Government urged to play a role – to overhaul school courses, create financial incentives and upgrade infrastructure.
Cheap imported fabrics, power cuts and a rise in production costs are making it difficult to for Nigerian textile traders in the country’s northern city of Kano to compete.
“Many traders have closed shop,” Nura Maliya, local textile trader, told Al Jazeera.
“I am about to follow if things don’t improve soon. Supply lines are drying up as distributors insist you pay upfront before they deliver. It’s useless coming to the market. And I am afraid many lives are being destroyed.”
Although several factories have benefited from a $500m government intervention to revive the country’s textile industry, manufacturers say that monetary support alone will not fix the problem.
“It’s not only the financing that we need,” said Saidu Dattijo Adahama of Adahama Textiles.
“The electricity supply is still below 20 per cent. Second, the business environment is not really sufficient enough for “made in Nigeria” products to compete with the Chinese imports. You cannot compete with the Chinese without protection.”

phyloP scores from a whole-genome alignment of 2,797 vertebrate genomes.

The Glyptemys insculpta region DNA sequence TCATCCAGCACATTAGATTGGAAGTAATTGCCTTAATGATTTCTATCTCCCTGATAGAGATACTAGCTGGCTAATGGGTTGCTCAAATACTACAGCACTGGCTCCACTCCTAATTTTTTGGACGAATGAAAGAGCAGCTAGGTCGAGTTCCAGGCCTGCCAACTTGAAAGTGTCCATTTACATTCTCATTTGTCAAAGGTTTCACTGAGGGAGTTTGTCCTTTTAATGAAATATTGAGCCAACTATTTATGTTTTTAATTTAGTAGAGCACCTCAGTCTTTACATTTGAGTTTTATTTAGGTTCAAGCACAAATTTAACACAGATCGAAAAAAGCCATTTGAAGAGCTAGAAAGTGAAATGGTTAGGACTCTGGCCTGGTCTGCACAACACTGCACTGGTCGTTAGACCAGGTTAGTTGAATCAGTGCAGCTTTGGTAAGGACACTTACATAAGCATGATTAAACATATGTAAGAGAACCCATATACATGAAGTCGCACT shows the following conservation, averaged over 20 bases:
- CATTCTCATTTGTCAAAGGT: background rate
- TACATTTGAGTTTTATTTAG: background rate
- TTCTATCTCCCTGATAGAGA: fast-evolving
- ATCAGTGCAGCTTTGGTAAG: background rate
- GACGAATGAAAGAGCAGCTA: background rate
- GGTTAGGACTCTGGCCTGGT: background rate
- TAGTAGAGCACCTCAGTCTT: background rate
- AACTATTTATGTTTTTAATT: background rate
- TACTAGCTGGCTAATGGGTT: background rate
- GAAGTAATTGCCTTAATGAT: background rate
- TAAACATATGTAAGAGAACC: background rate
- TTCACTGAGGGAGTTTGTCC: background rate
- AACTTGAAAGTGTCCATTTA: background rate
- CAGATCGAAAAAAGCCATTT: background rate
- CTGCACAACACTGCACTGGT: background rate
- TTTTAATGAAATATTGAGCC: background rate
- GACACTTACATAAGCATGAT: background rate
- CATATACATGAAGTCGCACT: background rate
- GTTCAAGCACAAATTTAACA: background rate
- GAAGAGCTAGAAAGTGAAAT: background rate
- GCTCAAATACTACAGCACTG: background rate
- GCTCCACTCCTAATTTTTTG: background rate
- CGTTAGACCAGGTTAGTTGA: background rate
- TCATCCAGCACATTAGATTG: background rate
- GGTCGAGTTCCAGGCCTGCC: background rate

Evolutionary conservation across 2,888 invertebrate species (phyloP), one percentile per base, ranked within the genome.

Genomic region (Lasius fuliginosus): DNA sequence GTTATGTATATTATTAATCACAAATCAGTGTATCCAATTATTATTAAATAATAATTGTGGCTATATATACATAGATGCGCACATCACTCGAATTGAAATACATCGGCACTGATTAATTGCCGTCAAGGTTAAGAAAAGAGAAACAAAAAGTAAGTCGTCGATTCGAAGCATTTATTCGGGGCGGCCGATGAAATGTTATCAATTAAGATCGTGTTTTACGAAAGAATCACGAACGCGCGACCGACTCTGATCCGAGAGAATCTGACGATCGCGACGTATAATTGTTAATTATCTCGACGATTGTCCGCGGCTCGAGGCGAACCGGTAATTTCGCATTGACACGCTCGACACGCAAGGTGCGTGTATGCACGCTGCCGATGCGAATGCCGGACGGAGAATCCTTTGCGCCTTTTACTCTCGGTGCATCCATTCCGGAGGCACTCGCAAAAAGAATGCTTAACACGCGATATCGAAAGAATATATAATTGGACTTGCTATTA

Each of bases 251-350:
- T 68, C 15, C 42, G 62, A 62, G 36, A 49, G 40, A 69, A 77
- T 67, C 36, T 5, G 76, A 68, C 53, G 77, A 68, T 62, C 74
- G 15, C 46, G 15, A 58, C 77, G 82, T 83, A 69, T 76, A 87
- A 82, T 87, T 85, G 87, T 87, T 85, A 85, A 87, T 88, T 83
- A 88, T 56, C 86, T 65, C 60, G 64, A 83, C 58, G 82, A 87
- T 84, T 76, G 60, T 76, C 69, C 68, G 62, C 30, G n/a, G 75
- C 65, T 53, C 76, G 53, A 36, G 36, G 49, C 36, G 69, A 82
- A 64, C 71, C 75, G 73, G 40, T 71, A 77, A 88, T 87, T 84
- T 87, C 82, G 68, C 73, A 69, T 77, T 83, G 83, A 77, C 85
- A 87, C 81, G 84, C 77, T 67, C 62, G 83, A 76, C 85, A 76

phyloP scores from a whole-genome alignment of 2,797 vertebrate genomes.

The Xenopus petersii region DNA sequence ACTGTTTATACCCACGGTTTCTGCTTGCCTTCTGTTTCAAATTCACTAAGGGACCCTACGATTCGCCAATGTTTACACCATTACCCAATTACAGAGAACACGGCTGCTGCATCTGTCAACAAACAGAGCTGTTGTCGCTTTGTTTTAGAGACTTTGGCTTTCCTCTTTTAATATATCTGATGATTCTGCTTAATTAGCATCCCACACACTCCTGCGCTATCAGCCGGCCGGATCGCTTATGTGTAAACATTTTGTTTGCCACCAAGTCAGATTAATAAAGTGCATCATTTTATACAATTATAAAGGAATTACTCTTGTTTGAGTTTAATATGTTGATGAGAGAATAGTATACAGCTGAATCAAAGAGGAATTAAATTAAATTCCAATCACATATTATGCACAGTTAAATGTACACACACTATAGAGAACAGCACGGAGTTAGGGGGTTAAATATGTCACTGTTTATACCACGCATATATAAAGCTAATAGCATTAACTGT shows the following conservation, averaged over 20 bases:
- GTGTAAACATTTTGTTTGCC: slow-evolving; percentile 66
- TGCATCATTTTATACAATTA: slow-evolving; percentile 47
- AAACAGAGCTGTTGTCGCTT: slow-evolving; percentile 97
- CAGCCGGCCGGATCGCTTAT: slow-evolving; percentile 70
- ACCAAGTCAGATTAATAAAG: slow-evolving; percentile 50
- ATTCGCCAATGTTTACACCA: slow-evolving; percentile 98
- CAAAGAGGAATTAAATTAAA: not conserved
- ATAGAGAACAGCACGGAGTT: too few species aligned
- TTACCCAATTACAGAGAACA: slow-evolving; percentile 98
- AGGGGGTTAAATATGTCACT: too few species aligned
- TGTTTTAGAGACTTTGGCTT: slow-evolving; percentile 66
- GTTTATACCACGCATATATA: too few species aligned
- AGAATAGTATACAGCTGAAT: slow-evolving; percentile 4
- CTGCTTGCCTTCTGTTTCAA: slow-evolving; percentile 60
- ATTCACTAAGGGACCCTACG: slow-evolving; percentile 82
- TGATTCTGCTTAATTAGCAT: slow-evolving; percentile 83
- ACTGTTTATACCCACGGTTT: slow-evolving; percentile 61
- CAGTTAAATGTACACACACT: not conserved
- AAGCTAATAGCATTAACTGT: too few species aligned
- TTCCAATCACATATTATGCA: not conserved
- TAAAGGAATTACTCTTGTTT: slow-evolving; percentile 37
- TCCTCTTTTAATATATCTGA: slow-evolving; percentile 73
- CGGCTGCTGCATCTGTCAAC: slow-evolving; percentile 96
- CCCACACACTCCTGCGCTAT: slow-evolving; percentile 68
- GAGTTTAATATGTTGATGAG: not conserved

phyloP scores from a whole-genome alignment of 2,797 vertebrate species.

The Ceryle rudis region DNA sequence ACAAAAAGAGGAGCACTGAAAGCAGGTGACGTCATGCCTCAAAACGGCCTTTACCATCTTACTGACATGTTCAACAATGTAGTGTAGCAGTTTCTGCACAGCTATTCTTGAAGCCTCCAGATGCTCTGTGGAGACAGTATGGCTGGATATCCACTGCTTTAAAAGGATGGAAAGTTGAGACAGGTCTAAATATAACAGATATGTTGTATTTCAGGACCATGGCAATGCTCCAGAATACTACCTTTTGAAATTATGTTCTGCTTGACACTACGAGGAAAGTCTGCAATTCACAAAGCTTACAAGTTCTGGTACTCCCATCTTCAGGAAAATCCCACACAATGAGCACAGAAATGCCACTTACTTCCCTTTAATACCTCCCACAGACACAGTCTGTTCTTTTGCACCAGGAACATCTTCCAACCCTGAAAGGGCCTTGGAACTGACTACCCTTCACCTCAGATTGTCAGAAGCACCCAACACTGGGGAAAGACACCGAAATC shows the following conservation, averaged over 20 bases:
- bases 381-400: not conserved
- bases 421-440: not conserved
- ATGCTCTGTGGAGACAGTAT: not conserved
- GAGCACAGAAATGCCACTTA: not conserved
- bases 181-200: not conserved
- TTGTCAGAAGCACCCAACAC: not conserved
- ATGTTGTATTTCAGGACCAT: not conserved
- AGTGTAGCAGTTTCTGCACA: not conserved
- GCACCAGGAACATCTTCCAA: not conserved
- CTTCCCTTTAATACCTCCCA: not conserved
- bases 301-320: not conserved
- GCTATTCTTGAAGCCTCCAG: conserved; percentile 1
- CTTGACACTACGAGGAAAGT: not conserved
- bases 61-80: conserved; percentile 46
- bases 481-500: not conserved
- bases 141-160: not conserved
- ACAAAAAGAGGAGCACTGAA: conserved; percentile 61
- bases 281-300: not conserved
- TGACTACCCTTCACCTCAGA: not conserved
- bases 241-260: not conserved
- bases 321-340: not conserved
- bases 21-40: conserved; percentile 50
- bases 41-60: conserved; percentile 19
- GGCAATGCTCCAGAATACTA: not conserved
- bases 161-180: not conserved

Since manufacturers cannot produce enough material, this means that textile traders down the line must rely on imports, much of which is smuggled.
At the same time, importers have tightened the supply chain, insisting on upfront payment since the local currency, the naira, was devalued.
In the face of stiff Asian competition, manufacturers are asking for government protection.
Traders, on the other hand, want a quick propping up of the local currency to make imports affordable.
Until such interventions happen, more traders and manufacturers will be at the mercy of Asian suppliers.